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Time to take advantage of the frenzy

December 31, 2011
By Capt. GEORGE TUNISON (captgeorget3@aol.com)

If like me you have been pounding the flats for months now it's time for a little diversion and easy fishing.

Time to experience the fall migration and feeding frenzy of seemingly millions of ravenous Spanish mackerel with lots of bluefish, ladyfish, trout, bonita, sharks, and kingfish mixed in.

Gather up the gang and head to the passes. Scan the skies for feeding birds and you've found the fish. Look for fish inside, in and outside the passes as well as along the beaches on the outside.

Article Photos

Capt. George Tunison

If not there, travel offshore a bit or head to a near-shore reef. As long as the bait schools hang around the bite will continue.

This is the time of year to target not only Spanish macs, but also the kingfish. Slow trolling live baits, such as a large blue runner near flocks of birds, bait pods, or near shore or deeper reefs may result in a screaming drag as one of these big toothy sprinters inhales your live bait.

Speaking of drags set yours fairly loose for a good sized king. A tight drag usually means a pulled hook with these speedsters. Watch your fingers as their razor sharp teeth can cut you badly. Handle large kings with a gaff and gloves for safety.

Anchoring at a reef and chumming not only will bring lots of Spanish macs to the boat, but draw the bigger kings as well. Cast for the Spanish with a variety of lures and flies for lots of action, but don't forget to put out those big livies to get in trouble on their own while you are casting.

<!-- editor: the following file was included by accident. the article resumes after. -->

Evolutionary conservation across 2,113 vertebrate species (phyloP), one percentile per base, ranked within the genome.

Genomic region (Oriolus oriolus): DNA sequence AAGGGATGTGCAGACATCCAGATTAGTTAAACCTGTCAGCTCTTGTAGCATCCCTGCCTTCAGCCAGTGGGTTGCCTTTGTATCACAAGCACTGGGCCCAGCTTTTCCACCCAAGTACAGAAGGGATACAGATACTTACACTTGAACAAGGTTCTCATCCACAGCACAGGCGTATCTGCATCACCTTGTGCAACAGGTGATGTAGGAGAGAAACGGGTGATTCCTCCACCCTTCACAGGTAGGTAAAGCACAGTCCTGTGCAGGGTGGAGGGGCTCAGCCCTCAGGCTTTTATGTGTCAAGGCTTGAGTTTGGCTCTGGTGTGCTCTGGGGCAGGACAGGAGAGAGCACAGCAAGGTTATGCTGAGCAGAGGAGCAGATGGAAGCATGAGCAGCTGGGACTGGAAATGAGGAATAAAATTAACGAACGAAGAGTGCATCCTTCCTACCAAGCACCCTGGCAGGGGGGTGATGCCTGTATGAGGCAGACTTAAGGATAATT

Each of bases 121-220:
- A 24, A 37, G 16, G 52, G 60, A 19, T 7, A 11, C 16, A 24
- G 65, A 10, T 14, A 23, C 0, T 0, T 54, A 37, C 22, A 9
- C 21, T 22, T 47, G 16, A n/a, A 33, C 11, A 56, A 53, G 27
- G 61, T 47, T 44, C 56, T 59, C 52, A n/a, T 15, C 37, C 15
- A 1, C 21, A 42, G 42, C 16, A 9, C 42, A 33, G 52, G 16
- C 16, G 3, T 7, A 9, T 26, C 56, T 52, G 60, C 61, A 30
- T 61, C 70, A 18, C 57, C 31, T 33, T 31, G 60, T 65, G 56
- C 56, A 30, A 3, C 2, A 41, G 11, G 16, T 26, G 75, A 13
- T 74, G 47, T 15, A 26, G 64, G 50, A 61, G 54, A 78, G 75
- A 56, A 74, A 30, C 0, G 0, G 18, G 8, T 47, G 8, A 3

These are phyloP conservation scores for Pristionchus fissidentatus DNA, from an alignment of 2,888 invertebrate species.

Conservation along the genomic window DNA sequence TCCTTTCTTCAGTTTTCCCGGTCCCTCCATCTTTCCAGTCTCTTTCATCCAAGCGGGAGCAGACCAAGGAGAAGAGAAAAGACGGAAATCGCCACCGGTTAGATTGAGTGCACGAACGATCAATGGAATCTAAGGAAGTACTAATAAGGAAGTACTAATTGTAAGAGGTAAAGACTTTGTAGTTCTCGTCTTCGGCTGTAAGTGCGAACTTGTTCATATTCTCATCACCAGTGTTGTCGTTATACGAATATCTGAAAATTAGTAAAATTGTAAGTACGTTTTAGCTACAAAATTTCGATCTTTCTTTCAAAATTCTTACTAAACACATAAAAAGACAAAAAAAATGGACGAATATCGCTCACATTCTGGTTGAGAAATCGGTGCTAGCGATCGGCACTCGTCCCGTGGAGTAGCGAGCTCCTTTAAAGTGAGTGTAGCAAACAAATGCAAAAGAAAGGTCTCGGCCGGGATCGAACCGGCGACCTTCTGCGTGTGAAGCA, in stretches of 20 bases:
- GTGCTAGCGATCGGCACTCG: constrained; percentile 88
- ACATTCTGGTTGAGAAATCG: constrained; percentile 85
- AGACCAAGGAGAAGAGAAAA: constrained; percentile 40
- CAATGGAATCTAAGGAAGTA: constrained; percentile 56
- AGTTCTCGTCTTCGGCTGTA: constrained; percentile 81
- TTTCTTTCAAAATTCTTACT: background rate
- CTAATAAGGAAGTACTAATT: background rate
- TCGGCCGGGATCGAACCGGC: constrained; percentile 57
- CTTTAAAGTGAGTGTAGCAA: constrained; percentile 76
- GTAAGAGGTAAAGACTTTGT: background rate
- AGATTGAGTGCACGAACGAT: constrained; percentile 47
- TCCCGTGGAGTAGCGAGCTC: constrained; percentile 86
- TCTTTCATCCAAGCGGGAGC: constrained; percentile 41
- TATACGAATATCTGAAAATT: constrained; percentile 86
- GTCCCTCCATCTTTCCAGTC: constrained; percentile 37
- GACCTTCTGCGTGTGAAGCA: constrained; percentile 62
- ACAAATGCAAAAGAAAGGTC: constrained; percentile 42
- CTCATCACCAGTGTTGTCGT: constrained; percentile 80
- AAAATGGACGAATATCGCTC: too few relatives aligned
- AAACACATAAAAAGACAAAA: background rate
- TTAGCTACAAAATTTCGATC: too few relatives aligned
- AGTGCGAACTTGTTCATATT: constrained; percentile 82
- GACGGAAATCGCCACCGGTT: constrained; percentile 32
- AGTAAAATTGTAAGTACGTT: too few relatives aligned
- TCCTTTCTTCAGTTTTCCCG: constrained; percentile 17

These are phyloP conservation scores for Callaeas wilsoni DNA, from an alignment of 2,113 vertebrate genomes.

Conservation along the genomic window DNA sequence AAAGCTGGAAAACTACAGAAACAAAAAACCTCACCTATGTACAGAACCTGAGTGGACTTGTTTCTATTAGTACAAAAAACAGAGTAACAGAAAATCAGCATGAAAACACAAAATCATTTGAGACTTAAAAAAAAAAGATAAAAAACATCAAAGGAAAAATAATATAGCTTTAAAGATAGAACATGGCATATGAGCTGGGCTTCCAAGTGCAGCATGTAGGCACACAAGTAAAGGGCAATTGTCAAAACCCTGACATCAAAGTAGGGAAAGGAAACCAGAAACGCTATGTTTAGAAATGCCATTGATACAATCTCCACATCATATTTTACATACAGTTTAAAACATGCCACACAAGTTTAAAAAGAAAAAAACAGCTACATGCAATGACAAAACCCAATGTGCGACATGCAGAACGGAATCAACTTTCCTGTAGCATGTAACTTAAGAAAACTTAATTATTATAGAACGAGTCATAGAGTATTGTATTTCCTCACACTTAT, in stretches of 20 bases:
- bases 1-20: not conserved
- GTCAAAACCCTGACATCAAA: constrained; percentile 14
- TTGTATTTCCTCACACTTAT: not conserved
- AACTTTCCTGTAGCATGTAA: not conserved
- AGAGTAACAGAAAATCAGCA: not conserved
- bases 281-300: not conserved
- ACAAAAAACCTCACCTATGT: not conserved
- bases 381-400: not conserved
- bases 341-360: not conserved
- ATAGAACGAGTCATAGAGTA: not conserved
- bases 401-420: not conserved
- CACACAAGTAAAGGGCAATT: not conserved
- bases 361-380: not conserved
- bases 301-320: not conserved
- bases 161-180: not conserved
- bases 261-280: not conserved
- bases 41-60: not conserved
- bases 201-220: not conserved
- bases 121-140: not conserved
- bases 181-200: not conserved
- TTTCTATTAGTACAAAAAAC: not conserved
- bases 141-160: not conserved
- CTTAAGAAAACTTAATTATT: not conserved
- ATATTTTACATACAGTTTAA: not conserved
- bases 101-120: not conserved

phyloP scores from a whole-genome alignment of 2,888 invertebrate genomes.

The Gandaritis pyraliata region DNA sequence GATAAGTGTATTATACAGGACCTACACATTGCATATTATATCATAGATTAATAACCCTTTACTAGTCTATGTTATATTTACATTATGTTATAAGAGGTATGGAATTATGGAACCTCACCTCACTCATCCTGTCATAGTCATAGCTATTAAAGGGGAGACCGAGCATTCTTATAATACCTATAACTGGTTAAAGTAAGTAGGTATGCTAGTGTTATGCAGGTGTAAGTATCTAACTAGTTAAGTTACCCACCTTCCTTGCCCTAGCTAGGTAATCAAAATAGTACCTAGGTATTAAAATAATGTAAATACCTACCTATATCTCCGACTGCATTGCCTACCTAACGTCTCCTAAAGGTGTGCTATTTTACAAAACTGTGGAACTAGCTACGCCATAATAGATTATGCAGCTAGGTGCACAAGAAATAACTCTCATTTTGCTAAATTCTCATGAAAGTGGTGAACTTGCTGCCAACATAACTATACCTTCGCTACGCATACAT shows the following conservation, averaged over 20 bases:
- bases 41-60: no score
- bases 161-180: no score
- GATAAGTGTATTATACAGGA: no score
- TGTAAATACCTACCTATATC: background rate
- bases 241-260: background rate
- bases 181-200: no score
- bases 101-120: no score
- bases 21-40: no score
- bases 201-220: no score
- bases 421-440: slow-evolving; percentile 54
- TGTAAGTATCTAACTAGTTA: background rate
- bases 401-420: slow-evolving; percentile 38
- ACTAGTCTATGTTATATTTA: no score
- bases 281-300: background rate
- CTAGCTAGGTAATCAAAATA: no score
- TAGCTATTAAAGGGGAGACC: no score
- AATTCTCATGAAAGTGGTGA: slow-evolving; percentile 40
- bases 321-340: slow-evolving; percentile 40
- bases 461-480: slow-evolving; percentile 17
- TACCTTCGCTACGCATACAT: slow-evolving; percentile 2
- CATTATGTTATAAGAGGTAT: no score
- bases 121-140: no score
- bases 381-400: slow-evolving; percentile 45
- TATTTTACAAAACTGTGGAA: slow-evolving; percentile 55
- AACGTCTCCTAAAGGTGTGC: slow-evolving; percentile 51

Don't be surprised if down below a nice grouper bends your rod in half as he heads for his rocky garage with your bait. A big king and grouper also will eat large trolled plugs like a Mann's Stretch 12-15- or 25, large Yozuri's, or any good-sized plug pulled over or near the reefs or on the edges of bait pods.

Again, tight drags mean lost or pulled kingfish, let them run.

To cast for Spanish macs I use braided line on a light spinning rod. Tie your main line to a 30-inch fluorocarbon leader of 30-40 pound test then add a 3- to 6-inch piece of light wire. This past week I went for longer wire as I kept getting bitten off by some bigger fish. Others use a piece of 40-pound test leader with no wire which will get more bites than wire but also more bite-offs.

Do not use snaps, swivels, or other hardware up your line as small Spanish will bite that as well and sever your line. Adding wire to mono or braid is easy once you master the Albright Special Knot. Go online and type it in and plenty of sites will show you how. While there, learn the simple Haywire Twist for attaching the lure to your wire leader.

Working with wire seems a bit tricky at first, but like anything else practice makes perfect. Make sure like with any knot your wire knot is "right" not "close." If it's not formed correctly it will break under the strain of a big fish. If in doubt wire is cheap and, as the old saying goes, "retie before you cry."

This is family fun fishing at its finest. Kids need action and with tens of thousands of fish ripping through bait schools at hyper speed, action is the name of this game. Take plenty of extra spoons, Got-Cha lures, and small bucktails because it's possible to lose all your lures quickly.

Any live shrimp or baitfish will be instantly eaten, but why worry about bait when you can catch fish on lures till your arms ache.

Please do not drive through the bait pods, it ruins the fishing for everyone. Go around them and cast into the action.

Capt. George Tunison is a Cape Coral resident fishing guide. Contact him at 239-282-9434 or captgeorget3@aol.com, or Flying Fins Sportfishing.

 
 
 

 

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